The keeper’s responsibilities also included assuring that the girls in her house attended Sunday services, maintained a good moral character, and obeyed the rules of the corporation. Any violation of the corporation’s regulations could mean dismissal of the keeper or the worker.
A row of brick boardinghouse along a canal
The boardinghouses of the Boott Cotton Mills

The Business of Keeping House

The corporation would periodically inspect (or audit) the records of the keepers to insure proper expenditures and accounting for funds, so it was important that accurate records of income and expenditures were kept. A keeper who kept incomplete or incorrect records could be released. The corporation paid the keeper a stipend for each boarder in the house. In 1834, the rate was $1.25, deducted from the salary of the mill worker, plus $.25 additional per boarder directly from the corporation. From that stipend, the keeper purchased all necessary items to conduct business at the boardinghouse. This would include food, tableware, linens, pots and pans, coal or wood, and furniture. Any leftover money was her profit. The keeper was constantly facing a battle – how to balance serving good wholesome meals to ensure a full house of boarders, with the need to spend less on goods than she took in from the corporation. Sometimes the choices made meant serving soup beef much more frequently than roasting meat in order to get more for her food dollar. Think of managing a household today – who wouldn’t love to have the best cuts of meats, the choicest fruits and vegetables and only fresh fish. But choices are made based on income, quality and value. It was no different for a boardinghouse keeper.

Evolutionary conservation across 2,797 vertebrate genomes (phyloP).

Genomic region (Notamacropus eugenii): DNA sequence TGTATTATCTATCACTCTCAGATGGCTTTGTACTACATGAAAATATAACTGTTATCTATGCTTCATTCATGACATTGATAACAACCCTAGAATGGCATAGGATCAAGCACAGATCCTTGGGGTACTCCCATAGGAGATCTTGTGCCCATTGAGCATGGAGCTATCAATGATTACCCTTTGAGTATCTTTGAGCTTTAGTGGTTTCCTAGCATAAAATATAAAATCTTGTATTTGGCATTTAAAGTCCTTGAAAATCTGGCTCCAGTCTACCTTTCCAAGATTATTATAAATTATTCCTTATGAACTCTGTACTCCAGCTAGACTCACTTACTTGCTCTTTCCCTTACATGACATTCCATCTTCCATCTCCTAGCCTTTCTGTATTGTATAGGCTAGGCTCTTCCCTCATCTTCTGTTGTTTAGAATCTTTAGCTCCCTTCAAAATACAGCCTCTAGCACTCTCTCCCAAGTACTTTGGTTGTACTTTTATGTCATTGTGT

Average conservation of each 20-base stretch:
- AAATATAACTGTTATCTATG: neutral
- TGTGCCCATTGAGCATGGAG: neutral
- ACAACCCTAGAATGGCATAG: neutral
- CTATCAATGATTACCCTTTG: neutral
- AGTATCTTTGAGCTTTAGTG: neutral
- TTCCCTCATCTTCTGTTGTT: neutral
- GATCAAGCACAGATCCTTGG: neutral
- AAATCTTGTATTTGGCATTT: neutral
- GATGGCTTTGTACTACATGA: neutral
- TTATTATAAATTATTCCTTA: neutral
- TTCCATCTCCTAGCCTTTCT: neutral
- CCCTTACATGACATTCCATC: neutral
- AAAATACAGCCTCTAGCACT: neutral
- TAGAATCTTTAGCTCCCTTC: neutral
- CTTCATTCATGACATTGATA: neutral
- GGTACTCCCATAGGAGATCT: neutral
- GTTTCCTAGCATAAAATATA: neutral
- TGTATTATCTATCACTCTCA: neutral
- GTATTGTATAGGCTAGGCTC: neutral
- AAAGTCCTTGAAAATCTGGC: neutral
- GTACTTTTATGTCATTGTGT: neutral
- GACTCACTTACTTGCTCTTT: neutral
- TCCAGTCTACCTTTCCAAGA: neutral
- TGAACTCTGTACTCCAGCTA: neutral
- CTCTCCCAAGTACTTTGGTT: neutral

Many of the keepers with young daughters found that by sending their daughters to work in the mill they could receive the stipend for their meals, and the extra $1.75 would have eased the strain somewhat. However, that also meant the loss of a pair of hands to assist in meal preparation and clean up, which could mean the necessity of hiring outside help. If the costs of the outside help were less than the wages the daughter’s work would bring in, it would be an adequate trade.
A posed photograph of workers outside of a boardinghouse
A group of workers outside of a boardinghouse

A Noble Profession

In many ways the job of a keeper was not in step with the ideals of the time. “Women’s work” revolved around the home and the “cult of domesticity,” which limited opportunities for women in business and certainly in management. However, since this position was clearly located within the “women’s sphere” of the time, it seemed to be an appropriate occupation for a woman. Even Catherine Beecher, an advocate for women remaining in the home to care for the family, found being a boardinghouse keeper to be a noble occupation. In her Treatise on Domestic Economy in 1841, Beecher wrote that the keeper should serve as a model for other women, in her use of professional methods of managing a household and keeping accurate records.

Surrogate mother, professional businesswoman – the keeper embodied the best of both.

Last updated: November 15, 2018